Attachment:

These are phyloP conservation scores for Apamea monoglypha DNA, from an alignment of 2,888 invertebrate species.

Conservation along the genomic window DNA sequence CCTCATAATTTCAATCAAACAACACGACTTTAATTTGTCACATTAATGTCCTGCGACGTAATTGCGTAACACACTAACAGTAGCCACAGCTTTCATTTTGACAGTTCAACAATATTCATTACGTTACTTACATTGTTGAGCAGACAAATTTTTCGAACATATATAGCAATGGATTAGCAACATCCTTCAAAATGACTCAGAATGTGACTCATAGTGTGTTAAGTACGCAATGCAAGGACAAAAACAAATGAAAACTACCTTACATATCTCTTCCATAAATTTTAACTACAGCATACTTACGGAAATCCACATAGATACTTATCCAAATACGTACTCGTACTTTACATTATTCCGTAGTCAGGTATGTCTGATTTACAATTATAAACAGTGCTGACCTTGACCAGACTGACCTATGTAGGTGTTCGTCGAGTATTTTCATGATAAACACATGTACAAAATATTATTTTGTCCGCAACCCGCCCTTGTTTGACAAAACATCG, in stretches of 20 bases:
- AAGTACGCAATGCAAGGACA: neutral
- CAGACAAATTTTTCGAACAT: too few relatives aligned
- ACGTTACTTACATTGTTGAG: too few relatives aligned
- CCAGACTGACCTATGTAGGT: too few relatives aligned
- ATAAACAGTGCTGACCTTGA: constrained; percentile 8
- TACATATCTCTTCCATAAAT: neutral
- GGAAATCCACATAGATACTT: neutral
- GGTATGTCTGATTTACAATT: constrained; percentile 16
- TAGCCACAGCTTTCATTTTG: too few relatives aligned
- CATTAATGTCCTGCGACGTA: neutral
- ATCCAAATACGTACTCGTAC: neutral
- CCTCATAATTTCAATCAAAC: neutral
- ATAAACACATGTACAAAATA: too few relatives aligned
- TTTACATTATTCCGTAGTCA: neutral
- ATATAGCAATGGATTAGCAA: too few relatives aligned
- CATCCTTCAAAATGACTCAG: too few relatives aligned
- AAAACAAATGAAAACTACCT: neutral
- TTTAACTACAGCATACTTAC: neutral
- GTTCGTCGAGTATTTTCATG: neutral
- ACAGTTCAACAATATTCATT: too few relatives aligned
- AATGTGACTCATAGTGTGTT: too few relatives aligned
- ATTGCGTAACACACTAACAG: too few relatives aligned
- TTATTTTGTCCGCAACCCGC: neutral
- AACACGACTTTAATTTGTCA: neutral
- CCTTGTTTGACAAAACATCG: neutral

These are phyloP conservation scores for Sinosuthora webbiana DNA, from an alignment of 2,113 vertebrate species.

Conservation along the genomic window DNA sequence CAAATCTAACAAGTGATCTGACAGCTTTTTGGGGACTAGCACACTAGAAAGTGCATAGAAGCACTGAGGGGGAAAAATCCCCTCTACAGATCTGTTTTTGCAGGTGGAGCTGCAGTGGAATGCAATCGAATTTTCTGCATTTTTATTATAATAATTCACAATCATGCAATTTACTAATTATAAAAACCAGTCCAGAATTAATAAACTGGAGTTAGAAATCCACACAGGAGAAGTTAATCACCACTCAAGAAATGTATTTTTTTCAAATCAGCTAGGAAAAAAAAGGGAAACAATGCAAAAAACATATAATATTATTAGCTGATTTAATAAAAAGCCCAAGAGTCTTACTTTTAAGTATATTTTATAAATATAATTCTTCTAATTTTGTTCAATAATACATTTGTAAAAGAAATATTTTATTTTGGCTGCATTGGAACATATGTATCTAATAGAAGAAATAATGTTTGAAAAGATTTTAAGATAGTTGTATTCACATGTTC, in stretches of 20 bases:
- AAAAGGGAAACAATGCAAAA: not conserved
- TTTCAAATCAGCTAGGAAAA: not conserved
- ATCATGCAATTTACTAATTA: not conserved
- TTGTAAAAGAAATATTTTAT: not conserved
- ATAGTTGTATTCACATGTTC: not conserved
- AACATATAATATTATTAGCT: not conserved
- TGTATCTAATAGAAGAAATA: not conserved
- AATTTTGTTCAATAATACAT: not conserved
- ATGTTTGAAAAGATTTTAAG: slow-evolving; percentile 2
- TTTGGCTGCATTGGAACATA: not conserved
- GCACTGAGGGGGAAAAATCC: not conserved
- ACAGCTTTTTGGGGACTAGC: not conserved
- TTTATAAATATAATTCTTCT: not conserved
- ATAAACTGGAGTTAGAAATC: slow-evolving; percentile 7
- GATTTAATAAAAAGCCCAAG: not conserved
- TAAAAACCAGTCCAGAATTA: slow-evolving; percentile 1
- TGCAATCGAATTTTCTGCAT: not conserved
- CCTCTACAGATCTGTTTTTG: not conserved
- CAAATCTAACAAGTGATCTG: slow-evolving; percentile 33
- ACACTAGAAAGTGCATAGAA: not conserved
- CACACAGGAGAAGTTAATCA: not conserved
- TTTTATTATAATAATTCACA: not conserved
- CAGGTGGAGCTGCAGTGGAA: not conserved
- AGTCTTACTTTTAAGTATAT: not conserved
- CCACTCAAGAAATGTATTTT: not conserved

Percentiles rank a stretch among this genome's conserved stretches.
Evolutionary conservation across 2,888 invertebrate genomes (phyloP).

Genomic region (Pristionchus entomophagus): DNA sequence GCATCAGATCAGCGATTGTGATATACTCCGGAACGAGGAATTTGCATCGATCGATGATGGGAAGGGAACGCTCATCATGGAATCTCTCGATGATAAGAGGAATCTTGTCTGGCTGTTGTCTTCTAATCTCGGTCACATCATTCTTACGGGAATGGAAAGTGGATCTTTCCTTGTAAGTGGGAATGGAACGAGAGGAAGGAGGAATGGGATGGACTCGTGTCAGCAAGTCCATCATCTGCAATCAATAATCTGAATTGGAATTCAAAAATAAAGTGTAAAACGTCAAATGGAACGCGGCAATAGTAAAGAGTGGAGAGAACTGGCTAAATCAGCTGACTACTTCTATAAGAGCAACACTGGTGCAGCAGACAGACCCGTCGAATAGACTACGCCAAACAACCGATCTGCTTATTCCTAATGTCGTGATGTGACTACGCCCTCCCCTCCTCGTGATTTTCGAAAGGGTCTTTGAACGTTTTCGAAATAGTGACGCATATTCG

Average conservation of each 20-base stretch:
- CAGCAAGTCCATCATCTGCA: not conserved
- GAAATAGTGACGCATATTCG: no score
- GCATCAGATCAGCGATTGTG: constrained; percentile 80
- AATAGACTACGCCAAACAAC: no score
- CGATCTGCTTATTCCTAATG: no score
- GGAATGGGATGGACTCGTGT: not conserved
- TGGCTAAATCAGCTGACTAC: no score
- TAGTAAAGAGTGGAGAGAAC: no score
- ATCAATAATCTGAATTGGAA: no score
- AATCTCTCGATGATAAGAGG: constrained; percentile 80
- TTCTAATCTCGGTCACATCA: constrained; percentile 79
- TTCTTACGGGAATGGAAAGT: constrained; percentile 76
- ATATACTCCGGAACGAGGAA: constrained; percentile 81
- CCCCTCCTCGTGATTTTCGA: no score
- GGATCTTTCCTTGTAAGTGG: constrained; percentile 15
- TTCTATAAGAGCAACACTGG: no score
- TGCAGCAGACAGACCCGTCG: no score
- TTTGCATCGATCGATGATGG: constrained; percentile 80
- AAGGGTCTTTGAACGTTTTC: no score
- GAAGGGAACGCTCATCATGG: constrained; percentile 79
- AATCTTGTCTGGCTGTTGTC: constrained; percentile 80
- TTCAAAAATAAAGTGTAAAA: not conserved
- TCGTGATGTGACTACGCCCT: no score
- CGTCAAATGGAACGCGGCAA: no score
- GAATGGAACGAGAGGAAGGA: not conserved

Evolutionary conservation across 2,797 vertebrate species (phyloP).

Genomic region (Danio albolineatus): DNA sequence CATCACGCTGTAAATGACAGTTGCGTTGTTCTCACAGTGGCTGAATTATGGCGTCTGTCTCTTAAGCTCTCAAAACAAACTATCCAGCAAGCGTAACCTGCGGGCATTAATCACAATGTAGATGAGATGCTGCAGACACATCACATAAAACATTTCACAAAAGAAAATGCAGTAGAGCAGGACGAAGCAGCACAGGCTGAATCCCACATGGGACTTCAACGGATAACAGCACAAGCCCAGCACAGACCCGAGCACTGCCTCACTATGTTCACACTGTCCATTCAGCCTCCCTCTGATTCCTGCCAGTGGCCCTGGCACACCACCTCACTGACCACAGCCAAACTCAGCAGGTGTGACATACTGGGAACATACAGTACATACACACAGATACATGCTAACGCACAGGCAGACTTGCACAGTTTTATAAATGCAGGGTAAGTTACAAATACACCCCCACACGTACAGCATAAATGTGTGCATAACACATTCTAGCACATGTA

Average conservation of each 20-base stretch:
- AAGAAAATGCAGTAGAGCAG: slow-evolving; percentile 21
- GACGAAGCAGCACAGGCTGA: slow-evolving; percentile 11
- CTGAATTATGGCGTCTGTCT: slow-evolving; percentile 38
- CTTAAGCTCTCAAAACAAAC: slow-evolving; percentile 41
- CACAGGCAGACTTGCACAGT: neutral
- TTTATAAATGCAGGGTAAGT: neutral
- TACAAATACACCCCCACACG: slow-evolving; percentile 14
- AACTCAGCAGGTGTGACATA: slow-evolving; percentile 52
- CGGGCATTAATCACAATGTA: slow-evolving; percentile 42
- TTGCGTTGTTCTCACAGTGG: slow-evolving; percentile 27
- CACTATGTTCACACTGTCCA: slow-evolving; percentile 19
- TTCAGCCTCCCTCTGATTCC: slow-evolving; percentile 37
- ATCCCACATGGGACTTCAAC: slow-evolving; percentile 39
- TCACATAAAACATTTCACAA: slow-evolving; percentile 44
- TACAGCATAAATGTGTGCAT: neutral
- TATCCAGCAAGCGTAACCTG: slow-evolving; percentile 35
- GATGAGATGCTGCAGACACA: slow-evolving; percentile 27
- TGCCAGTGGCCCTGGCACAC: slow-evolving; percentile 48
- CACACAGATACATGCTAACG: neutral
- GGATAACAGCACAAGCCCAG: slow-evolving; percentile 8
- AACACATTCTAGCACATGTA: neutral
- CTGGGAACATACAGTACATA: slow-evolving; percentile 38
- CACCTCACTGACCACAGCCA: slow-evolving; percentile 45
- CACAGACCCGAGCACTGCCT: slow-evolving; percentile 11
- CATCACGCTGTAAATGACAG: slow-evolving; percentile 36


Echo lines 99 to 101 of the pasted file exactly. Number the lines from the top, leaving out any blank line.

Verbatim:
- ATCCCACATGGGACTTCAAC: slow-evolving; percentile 39
- TCACATAAAACATTTCACAA: slow-evolving; percentile 44
- TACAGCATAAATGTGTGCAT: neutral